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Note: This is related to Project TEMPA. Please follow this link for an overview!
The Tesla Key Drop attack works by impersonating a vehicle with a tool like temparary. Once the app on the owner’s phone starts communicating to the emulated BLE interface of the impersonated car, the temparary tool will request an authorization from the phone. After receiving a VCSEC AuthorizationResponse from the smartphone, the temparary tool will claim, that the key that was used to sign the AutorizationResponse was unknown to the vehicle. After an attempt by the app to verify this strange situation, the vehicle key in the smartphone app will be deactivated and the smartphone disconnects from the vehicle.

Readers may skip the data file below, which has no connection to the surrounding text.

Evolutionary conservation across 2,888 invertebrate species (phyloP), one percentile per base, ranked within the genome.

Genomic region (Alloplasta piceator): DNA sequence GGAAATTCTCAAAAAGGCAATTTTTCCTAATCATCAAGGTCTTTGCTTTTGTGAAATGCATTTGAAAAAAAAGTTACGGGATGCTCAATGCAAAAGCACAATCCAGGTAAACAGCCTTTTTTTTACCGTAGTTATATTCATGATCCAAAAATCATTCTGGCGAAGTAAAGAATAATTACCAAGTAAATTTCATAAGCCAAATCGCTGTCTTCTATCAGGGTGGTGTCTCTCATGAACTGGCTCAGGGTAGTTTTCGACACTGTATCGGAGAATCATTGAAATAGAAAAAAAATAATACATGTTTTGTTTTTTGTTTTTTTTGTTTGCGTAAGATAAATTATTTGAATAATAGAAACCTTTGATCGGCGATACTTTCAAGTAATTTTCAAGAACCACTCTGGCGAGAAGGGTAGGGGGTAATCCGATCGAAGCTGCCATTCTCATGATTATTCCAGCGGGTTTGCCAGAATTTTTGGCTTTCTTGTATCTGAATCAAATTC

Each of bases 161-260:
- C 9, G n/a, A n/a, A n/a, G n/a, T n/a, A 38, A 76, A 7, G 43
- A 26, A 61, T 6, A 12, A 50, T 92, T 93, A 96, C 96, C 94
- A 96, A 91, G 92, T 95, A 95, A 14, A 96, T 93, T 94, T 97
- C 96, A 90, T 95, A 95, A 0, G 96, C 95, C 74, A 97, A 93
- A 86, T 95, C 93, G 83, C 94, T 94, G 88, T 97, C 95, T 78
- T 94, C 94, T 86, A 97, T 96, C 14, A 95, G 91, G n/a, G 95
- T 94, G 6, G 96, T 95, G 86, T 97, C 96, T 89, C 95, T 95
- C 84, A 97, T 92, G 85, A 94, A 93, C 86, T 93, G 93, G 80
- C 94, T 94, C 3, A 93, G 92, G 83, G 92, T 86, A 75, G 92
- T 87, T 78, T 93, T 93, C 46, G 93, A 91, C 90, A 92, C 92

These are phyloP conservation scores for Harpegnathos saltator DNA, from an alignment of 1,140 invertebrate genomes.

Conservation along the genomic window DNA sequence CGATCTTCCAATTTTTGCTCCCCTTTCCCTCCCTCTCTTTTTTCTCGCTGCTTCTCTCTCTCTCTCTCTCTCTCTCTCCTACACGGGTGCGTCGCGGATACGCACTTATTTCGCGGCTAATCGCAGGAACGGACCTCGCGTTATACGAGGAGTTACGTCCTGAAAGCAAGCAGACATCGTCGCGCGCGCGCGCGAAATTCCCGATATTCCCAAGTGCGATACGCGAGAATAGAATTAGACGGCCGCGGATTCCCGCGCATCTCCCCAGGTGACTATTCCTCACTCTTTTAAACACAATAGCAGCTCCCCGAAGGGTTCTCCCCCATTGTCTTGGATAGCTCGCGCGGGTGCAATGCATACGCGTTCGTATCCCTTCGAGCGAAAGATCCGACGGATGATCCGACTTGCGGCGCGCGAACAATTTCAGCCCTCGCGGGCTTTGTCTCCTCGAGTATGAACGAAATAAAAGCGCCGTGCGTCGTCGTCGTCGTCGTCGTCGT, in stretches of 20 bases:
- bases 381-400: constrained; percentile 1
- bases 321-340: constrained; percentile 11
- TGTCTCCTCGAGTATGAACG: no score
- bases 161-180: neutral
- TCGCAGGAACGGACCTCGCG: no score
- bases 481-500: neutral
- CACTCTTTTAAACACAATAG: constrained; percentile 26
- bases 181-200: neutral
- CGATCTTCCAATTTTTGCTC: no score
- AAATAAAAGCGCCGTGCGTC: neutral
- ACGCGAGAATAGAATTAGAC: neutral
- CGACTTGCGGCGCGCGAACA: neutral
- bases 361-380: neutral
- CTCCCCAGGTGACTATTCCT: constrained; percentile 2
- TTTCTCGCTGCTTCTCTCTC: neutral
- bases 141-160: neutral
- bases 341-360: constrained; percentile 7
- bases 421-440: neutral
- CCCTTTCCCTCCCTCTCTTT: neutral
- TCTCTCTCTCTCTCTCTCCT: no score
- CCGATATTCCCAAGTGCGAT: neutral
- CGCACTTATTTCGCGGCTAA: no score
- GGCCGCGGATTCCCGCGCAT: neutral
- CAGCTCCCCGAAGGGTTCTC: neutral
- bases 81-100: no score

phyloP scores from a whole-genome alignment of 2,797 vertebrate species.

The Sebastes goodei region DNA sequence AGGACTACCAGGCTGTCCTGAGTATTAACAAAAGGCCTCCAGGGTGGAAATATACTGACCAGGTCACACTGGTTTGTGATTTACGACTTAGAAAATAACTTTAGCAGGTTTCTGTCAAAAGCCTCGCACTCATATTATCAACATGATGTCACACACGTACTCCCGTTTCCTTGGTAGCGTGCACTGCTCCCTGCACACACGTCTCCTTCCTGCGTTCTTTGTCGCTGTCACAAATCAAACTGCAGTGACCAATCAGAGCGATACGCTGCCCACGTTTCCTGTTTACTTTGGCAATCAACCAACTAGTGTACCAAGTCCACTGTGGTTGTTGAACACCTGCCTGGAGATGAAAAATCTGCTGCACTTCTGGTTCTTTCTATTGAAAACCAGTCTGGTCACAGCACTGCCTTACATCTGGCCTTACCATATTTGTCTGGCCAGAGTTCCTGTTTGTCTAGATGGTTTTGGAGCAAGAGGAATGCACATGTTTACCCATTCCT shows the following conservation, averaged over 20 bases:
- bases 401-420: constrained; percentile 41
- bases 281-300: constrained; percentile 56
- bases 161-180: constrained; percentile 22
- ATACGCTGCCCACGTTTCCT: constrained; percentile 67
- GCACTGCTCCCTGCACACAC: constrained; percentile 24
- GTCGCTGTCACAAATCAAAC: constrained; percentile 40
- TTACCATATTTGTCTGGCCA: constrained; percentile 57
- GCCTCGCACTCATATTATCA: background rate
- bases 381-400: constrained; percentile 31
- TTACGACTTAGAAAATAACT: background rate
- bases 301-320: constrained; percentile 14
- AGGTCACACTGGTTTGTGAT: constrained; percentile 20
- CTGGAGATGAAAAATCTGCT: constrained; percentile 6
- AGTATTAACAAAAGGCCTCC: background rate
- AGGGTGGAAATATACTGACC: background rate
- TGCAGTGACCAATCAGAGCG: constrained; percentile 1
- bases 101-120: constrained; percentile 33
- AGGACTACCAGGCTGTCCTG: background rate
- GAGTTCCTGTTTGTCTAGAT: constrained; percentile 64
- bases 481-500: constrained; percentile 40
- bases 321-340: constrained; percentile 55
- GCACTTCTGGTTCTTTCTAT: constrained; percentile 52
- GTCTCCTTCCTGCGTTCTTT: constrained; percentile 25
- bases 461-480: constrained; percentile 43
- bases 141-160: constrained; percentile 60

Since the key in the smartphone will not be deleted by this attack and the key is still valid for the real vehicle, the next time the owner wants to use the vehicle a key recovery process is started. This process requires a KeyCard tap that also works on the NFC sensors in the B-Pillar and in the middle console. The key recovery process differs a little bit from the key whitelisting process that would have been required if the key in the app was not already known by the vehicle.
Martin is an independent security researcher focusing - but not exclusively - on various aspects of product security related to Bluetooth wireless technology. As one of the co-founders of the trifinite.group, Martin worked with the Bluetooth SIG, helping the technology and its adopters overcome early design and implementation issues.
Project TEMPA Slide Deck from Troopers22 (PDF)
Slides presented at Troopers22 on June 29th 2022 in Heidelberg.
Created: Jun 29, 2022
Author: Martin Herfurt